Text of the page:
In such databases, it is often required to perform penetration testing for related software products. Such testing can evaluate the security of software application and computer systems by simulating attacks by hackers. Fuzz testing or fuzzing has typically been widely employed as an effective way for penetration testing, wherein random data is fed into the input of software, and potential crash scenarios evaluated.

In the case of Structured Query Language (SQL) servers, fuzz testing has been focused on feeding random data and changing parameters to Transact SQL (T-SQL) statement. In order to get fuzzed input into the program, such can also require valid, syntax correct SQL statements, so that tests are not rejected upfront by language parsing and syntax checking. Moreover, creating valid T-SQL statements that are supported can be a difficult and time-consuming task, (e.g., possible existence of a myriad of valid individual T-SQL statements, each of which can be employed in different ways, with many different options and parameters.) Such difficulties can significantly limit fuzz testing capabilities.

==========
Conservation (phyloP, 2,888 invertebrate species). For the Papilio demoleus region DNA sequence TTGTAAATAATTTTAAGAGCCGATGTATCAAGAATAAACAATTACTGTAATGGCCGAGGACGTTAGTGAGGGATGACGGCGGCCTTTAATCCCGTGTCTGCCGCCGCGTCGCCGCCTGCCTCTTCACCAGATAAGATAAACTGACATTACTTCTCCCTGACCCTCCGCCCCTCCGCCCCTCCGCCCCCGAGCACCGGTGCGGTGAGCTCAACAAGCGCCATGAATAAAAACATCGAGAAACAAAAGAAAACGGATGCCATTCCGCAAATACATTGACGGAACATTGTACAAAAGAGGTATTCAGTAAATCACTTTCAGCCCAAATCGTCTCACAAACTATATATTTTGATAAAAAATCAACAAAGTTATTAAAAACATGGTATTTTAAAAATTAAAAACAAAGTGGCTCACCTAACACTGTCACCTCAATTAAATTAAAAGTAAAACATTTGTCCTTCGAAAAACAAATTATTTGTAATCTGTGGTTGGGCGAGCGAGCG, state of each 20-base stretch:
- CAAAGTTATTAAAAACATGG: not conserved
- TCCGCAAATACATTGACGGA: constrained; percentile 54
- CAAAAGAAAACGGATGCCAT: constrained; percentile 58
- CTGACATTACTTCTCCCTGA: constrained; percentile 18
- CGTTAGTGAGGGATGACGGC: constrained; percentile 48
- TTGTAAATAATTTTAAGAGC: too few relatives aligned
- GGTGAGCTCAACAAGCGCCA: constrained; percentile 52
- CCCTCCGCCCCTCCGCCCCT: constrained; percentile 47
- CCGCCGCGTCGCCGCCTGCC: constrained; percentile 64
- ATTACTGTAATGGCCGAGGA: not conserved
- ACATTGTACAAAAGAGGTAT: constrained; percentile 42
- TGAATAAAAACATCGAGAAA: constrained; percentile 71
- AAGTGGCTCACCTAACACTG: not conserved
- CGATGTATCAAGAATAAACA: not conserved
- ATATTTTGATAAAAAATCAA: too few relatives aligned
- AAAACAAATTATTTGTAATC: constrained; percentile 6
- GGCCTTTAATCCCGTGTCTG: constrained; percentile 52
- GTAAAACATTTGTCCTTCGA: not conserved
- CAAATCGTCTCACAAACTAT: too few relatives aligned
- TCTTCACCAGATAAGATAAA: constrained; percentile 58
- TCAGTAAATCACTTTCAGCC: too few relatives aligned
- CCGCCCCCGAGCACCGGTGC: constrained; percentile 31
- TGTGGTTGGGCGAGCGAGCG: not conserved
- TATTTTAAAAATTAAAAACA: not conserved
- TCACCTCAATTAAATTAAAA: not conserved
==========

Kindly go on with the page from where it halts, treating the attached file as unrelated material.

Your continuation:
SUMMARY

The following presents a simplified summary in order to provide a basic understanding of some aspects described herein. This summary is not an extensive overview of the claimed subject matter. It is intended to neither identify key or critical elements of the claimed subject matter nor delineate the scope thereof. Its sole purpose is to present some concepts in a simplified form as a prelude to the more detailed description that is presented later.